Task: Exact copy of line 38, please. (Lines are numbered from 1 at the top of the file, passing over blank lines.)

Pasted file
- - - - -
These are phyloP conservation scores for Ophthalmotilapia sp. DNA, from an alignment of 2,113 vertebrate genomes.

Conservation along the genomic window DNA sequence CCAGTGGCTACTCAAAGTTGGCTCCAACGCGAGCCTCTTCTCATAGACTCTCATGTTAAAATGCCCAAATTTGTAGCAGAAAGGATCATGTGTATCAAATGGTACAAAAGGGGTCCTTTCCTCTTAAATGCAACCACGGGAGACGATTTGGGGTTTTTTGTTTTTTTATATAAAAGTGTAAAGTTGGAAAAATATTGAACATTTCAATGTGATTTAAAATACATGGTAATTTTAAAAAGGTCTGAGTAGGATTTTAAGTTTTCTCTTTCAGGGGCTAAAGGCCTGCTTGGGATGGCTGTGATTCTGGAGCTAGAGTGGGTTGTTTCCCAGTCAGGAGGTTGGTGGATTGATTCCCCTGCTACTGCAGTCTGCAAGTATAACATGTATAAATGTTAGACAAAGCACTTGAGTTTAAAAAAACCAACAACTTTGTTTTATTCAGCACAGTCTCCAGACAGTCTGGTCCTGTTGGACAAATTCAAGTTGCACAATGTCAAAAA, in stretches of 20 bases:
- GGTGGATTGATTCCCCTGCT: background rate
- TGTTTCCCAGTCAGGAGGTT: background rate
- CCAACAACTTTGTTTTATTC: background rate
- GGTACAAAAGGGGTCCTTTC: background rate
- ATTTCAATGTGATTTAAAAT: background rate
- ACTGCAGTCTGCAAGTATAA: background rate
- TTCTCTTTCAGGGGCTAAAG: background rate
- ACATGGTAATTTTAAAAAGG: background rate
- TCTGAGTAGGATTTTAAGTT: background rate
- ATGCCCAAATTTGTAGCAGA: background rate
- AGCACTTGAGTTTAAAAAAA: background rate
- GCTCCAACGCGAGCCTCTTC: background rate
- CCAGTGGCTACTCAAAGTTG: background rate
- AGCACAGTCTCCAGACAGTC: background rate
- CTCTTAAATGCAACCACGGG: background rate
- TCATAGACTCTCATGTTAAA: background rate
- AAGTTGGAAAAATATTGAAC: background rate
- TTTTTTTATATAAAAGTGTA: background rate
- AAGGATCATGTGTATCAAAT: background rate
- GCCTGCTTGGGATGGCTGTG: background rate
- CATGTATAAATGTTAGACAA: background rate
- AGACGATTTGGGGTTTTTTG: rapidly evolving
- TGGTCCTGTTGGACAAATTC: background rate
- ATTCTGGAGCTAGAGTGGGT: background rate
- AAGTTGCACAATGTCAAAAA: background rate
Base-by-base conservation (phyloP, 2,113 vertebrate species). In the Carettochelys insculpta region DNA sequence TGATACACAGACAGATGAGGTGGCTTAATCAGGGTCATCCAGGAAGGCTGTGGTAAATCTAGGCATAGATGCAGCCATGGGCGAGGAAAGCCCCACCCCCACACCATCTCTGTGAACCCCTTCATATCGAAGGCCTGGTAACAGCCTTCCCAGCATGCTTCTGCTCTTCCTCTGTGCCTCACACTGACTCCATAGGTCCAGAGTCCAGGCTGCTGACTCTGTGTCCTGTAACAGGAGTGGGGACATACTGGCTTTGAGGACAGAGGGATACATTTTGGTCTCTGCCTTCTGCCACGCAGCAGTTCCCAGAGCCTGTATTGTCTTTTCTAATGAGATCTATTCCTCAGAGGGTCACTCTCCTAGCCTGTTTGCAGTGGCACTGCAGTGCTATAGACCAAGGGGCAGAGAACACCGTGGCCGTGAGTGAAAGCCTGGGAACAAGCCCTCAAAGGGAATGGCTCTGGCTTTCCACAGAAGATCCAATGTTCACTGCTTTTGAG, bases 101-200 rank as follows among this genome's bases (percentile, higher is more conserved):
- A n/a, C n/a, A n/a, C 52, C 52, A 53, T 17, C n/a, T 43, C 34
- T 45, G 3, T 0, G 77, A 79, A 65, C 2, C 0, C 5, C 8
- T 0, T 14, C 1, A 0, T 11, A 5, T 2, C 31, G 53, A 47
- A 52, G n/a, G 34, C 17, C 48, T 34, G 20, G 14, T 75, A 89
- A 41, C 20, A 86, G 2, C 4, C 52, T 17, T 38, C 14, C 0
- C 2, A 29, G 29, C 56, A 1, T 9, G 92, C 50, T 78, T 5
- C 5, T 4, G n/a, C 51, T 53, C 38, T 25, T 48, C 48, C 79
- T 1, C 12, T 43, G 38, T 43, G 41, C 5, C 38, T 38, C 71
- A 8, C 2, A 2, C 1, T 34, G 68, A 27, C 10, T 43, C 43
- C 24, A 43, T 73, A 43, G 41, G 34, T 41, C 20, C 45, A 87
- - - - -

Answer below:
- C 24, A 43, T 73, A 43, G 41, G 34, T 41, C 20, C 45, A 87